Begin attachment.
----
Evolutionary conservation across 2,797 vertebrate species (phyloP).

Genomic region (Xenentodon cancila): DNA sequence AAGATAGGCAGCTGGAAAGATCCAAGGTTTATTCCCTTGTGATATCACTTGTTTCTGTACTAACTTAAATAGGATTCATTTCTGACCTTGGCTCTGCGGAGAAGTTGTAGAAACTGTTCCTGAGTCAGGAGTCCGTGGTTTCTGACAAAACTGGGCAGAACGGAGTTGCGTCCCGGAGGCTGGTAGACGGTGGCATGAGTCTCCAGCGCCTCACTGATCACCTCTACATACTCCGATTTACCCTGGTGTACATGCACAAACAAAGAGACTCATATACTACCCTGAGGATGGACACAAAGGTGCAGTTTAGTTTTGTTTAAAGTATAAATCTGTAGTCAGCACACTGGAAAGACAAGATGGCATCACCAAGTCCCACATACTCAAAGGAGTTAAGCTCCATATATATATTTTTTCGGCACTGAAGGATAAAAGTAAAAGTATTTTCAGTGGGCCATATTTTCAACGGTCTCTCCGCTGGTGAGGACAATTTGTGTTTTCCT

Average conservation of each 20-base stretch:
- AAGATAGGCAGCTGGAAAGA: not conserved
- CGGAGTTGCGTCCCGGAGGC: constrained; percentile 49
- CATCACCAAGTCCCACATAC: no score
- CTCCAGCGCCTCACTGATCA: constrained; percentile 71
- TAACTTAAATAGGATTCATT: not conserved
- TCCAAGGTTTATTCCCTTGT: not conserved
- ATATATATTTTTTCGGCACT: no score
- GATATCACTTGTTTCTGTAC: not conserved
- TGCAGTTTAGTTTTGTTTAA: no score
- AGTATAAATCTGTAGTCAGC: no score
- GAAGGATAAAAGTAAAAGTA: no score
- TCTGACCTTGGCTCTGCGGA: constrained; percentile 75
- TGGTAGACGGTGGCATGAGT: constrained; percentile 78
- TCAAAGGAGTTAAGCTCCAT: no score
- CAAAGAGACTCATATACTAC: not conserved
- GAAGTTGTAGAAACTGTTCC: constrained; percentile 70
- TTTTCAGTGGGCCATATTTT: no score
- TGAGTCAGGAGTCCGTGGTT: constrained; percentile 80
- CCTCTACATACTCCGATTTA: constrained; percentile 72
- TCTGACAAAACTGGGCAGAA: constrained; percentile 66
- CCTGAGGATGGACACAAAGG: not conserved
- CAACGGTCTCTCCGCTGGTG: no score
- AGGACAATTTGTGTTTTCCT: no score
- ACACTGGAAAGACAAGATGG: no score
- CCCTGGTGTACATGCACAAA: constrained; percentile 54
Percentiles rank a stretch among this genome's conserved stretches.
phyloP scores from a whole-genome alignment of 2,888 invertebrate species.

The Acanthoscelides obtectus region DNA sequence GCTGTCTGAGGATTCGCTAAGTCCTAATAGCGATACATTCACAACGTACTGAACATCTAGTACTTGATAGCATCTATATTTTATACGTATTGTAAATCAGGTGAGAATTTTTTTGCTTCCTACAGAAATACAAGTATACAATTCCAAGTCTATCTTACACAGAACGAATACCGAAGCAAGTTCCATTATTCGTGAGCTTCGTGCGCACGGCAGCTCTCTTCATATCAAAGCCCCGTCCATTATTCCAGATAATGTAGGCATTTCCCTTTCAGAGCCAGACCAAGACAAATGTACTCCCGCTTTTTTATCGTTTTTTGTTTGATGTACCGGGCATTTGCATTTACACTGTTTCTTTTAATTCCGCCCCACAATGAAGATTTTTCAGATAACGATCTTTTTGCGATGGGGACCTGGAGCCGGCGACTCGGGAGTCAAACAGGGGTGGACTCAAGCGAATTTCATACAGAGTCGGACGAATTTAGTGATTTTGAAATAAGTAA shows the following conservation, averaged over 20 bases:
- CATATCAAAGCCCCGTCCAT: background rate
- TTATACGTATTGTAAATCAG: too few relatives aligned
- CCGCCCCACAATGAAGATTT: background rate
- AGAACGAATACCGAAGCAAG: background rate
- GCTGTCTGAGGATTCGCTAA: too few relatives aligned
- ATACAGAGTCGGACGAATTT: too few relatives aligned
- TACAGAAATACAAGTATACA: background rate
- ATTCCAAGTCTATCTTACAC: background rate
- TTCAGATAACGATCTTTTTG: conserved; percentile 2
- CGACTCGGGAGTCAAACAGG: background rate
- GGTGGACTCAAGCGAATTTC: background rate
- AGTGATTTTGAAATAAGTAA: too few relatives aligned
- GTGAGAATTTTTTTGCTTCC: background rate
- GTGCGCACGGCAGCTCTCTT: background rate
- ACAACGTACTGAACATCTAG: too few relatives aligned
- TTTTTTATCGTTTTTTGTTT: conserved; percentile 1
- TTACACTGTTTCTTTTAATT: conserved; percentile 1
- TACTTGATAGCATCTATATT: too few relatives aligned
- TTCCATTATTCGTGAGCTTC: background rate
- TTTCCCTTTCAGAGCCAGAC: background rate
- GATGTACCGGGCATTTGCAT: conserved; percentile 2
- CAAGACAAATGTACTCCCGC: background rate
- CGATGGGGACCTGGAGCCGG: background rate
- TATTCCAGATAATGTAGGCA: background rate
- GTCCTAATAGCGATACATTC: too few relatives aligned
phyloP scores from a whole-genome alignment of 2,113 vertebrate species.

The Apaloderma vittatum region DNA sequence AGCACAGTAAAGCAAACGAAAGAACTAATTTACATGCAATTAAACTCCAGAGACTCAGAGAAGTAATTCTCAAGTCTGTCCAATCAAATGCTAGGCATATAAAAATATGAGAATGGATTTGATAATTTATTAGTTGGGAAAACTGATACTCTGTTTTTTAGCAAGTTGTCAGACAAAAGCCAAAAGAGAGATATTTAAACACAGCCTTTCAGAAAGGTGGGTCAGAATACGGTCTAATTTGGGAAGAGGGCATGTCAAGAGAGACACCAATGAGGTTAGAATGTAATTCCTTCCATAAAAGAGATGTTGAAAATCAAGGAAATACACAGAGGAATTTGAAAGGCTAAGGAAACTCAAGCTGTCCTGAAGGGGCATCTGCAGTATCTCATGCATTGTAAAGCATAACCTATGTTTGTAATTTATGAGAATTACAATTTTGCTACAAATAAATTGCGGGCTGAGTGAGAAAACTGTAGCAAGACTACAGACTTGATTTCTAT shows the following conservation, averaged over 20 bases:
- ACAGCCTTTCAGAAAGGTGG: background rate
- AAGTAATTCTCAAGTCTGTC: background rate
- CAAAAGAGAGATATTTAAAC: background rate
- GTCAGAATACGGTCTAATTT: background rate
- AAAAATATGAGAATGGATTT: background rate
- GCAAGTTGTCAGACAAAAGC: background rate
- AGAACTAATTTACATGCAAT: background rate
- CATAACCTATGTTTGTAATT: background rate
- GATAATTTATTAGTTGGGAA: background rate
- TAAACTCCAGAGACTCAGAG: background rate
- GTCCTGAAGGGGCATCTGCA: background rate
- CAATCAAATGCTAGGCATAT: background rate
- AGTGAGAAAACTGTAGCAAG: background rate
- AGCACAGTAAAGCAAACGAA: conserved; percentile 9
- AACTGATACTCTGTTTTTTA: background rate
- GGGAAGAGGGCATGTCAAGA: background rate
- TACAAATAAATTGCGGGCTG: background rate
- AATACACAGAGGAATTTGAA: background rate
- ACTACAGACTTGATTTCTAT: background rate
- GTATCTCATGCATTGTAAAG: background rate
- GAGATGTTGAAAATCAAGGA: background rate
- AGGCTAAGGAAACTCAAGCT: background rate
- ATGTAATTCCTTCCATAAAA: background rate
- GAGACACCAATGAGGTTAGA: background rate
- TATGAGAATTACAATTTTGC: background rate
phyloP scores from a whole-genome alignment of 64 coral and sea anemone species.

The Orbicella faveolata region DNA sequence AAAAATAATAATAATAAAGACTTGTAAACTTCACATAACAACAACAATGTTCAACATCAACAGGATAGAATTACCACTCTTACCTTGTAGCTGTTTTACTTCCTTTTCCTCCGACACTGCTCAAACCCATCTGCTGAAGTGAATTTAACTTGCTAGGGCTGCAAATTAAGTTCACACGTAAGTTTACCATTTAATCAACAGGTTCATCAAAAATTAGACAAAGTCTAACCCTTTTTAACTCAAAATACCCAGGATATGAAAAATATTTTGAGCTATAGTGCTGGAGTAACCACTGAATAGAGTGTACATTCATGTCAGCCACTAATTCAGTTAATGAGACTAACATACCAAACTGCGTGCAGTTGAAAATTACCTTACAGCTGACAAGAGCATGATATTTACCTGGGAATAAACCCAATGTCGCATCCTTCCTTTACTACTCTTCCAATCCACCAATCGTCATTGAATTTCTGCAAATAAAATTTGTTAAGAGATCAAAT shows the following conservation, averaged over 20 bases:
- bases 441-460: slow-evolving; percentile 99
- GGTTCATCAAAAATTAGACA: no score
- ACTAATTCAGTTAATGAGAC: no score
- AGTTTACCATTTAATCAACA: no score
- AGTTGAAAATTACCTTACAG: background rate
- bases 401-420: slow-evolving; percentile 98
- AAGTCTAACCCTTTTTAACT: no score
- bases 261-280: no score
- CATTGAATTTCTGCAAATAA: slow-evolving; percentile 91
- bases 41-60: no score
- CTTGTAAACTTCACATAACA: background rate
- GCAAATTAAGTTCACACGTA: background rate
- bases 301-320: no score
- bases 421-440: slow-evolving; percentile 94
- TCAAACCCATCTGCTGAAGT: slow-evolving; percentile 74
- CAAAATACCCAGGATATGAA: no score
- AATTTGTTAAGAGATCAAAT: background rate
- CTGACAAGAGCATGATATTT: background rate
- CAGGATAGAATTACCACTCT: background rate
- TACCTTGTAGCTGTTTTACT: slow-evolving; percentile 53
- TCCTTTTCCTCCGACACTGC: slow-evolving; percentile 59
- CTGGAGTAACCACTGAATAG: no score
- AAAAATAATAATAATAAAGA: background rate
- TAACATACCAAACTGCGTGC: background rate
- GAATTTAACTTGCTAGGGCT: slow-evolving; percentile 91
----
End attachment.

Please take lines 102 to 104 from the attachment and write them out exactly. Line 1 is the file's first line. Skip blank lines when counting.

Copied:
- AATTTGTTAAGAGATCAAAT: background rate
- CTGACAAGAGCATGATATTT: background rate
- CAGGATAGAATTACCACTCT: background rate